After seeing The Fifth Estate, I really can't say that I know much more than I did, and that is just one of the film's many issues. The movie wants to profile Assange, Berg, and WikiLeaks, while also being a thriller, but it fails on both fronts. The story begins in 2010 when Assange is about to leaks thousands of pages of diplomatic exchanges, but then jumps back to 2007 when Assange and Berg meet. At this point in time, Assange has already created the website, so his backstory goes out the window and we learn very little about him as the film progresses. (I wasn't aware that he's Australian, so there's that.) Throughout the film, I truly felt like an outsider looking in, as Assange's motives are never thoroughly explained (beyond the fact that he feels that certain information should be made public) and both Assange and Berg are very underwritten. The two of them are always doing something, but because the story always remains on the surface, it's very difficult to get invested in what is happening. The bulk of the story takes place from Berg's point-of-view, so Assange always feels very distant, and when he and Berg disagree, it's hard to tell exactly what Assange is thinking.

The movie doesn't succeed as a thriller either. In fact, most of the movie is incredibly boring. Even if I didn't know some of the real-life story, and thus, some of the outcomes, I still wouldn't have found the film suspenseful. The movie attempts to create tension in scenes where WikiLeaks is in a position where it may not be able to post something, or the site is in danger of being shut-down, but the viewer is left feeling nothing. Why? Besides the fact that it would damage Assange's ego, we never get a clear sense of what would occur if the worst happened. I think that most people want to see corruption exposed, and thus, we want to see Assange meet his goal, but the way things are presented here, the viewer wouldn't have lost any sleep if the site failed.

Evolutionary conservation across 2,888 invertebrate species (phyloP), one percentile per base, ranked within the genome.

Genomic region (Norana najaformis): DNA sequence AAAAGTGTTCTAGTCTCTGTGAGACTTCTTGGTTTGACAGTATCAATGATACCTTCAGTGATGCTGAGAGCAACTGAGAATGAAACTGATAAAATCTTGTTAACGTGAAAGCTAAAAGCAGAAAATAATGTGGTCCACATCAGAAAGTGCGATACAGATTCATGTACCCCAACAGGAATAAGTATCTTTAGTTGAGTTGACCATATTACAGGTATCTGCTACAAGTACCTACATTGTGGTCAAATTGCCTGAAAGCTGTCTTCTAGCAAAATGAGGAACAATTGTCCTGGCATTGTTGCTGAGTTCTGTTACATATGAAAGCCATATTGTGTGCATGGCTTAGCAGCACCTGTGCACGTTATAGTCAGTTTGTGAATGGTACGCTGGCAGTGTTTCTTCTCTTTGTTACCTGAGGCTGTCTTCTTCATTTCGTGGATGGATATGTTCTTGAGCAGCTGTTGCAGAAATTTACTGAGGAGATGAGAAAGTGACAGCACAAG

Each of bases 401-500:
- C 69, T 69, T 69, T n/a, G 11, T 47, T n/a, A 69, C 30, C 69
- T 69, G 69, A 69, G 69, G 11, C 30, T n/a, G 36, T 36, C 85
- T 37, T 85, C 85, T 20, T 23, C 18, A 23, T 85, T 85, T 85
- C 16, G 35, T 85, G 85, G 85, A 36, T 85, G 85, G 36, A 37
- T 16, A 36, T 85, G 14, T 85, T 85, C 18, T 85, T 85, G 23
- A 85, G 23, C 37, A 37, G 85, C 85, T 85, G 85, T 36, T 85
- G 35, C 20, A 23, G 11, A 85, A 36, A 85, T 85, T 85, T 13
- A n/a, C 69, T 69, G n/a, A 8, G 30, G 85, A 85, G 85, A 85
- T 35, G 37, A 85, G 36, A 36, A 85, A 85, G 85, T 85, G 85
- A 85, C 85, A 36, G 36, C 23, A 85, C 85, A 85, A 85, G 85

The Fifth Estate comes from Oscar-winning Writer and Director Bill Condon, who has certainly been involved in some good movies, so it's very surprising to see him stumble here. To his credit, he has created some very imaginative visuals to represent Assange's explanation of WikiLeaks infrastructure, but beyond that, he has done very little to make this film interesting. Cumberbatch certainly throws himself into the role of Asssange, and he's good, but we never get a glance beneath that white hair and driven demeanor. The Fifth Estate has the distinction of having the lowest weekend box-office of a wide-release film in 2013. Clearly the topic didn't grab viewers and even if it had opened big, word-of-mouth would have killed it. If you want to see an interesting version of the WikiLeaks, then check out Season Five of Damages, which takes Assange's story, warts and all, and does a great dramatization of it.